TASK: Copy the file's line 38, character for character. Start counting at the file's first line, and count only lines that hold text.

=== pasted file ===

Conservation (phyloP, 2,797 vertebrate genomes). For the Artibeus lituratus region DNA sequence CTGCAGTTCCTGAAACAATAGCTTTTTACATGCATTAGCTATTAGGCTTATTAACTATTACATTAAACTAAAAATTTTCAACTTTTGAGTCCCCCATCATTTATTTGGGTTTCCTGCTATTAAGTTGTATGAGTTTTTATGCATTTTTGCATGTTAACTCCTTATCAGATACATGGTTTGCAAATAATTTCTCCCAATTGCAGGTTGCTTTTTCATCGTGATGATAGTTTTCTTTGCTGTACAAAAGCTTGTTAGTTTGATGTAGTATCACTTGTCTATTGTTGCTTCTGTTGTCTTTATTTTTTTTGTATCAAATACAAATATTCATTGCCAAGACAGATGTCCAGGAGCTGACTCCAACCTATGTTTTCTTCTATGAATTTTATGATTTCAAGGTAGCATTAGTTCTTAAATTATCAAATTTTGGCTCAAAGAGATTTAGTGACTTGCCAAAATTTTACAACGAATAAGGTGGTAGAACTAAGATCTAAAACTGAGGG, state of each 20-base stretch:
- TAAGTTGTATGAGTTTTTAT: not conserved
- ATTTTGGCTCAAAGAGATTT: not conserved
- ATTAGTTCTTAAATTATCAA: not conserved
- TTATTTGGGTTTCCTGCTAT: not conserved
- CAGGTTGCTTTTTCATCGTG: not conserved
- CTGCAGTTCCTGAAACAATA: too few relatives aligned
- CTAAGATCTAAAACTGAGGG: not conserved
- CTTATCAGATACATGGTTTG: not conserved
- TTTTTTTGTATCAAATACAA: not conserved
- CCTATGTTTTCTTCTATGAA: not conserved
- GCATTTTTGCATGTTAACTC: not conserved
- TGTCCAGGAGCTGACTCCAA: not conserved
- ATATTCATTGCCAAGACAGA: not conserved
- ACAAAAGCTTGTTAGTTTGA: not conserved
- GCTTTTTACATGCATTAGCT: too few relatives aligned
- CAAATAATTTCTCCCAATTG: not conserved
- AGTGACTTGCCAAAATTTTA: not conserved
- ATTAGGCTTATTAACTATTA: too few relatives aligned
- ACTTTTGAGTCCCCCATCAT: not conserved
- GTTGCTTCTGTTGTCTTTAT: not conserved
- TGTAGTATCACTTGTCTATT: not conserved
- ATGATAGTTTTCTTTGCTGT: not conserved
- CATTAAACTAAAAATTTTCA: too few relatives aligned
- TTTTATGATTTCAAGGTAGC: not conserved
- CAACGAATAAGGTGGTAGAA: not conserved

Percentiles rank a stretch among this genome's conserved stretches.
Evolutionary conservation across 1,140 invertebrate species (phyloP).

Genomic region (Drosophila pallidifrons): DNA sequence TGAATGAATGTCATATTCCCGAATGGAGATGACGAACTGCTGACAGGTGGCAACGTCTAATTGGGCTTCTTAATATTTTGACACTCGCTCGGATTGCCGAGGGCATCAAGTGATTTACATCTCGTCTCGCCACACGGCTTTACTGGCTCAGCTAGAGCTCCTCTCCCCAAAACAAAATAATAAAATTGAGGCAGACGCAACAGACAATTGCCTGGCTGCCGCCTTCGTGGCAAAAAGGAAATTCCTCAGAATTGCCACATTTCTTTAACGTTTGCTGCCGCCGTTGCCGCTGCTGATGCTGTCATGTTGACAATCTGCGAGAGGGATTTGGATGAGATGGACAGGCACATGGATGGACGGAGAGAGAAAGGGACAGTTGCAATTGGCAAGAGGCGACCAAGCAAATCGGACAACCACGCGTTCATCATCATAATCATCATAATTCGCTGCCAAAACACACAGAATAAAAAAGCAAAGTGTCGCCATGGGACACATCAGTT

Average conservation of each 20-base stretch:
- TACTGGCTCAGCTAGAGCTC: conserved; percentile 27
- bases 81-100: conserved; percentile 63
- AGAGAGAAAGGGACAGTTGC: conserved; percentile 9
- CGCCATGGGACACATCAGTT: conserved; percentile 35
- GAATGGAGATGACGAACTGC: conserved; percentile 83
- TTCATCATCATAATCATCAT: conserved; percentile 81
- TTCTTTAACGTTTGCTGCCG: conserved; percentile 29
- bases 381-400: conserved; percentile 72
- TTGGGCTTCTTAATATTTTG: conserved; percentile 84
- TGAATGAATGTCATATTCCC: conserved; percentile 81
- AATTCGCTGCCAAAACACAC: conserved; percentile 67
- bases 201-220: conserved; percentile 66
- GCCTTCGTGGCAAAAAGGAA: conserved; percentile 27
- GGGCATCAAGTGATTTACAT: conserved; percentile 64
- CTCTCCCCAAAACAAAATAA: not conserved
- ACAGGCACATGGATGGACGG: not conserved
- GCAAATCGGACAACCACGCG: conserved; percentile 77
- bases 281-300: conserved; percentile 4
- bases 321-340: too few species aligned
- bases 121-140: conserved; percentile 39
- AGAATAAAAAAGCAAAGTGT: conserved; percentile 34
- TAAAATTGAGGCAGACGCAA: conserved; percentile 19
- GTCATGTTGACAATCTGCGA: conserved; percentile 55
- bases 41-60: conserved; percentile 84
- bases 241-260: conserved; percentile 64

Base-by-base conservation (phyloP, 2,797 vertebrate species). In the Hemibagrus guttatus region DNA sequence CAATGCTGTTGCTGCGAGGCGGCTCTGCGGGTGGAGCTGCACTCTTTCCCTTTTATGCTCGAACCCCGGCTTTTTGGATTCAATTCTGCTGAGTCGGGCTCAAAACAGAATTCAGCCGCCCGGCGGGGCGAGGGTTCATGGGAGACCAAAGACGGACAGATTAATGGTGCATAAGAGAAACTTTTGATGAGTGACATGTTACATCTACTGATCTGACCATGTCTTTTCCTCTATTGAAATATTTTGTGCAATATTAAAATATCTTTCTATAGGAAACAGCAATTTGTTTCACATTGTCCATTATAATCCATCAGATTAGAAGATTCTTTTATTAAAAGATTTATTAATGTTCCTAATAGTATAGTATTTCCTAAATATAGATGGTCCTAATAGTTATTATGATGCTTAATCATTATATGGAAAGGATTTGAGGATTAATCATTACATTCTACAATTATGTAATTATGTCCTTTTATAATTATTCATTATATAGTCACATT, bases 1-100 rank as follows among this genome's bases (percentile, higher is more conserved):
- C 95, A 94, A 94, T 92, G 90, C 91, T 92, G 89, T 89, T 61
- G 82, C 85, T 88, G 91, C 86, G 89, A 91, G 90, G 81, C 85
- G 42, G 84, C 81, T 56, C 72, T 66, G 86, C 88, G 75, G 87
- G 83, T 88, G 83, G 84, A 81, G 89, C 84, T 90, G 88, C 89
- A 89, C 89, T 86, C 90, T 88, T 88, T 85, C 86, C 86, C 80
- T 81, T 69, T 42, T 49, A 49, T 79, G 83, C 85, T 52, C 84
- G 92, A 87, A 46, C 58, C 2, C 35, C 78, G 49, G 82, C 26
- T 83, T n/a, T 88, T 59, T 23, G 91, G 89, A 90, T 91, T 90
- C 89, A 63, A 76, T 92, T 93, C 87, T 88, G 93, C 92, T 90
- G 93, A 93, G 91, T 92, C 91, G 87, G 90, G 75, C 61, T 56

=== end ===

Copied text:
- bases 381-400: conserved; percentile 72